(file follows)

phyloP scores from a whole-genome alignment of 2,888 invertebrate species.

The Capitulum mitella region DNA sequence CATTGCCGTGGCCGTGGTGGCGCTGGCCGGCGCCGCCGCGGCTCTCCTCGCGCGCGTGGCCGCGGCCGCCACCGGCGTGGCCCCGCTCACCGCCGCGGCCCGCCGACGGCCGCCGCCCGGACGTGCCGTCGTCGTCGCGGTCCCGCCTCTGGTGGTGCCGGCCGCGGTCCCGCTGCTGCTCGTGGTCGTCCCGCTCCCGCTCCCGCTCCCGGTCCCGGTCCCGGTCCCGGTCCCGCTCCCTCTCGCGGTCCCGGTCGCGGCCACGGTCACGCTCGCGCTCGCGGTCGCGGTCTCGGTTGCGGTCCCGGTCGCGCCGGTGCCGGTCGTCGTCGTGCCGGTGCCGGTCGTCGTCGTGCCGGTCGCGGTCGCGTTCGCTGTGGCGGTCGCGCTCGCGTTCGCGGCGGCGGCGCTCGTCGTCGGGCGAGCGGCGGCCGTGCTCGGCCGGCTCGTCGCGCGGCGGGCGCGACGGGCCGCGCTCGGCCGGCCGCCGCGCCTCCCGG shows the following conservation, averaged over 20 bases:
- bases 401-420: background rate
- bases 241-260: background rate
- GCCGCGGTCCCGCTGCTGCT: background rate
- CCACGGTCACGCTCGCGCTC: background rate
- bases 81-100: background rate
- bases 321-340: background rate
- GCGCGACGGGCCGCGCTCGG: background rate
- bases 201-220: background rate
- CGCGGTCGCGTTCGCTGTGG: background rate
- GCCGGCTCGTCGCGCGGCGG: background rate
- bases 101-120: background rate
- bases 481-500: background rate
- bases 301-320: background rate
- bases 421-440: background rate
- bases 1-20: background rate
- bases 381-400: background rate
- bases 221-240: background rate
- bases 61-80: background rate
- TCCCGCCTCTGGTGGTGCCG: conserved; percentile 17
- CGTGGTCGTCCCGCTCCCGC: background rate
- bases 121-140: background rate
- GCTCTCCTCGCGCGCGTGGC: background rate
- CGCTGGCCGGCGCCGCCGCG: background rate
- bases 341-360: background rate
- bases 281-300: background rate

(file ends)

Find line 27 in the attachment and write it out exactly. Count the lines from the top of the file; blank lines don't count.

- bases 281-300: background rate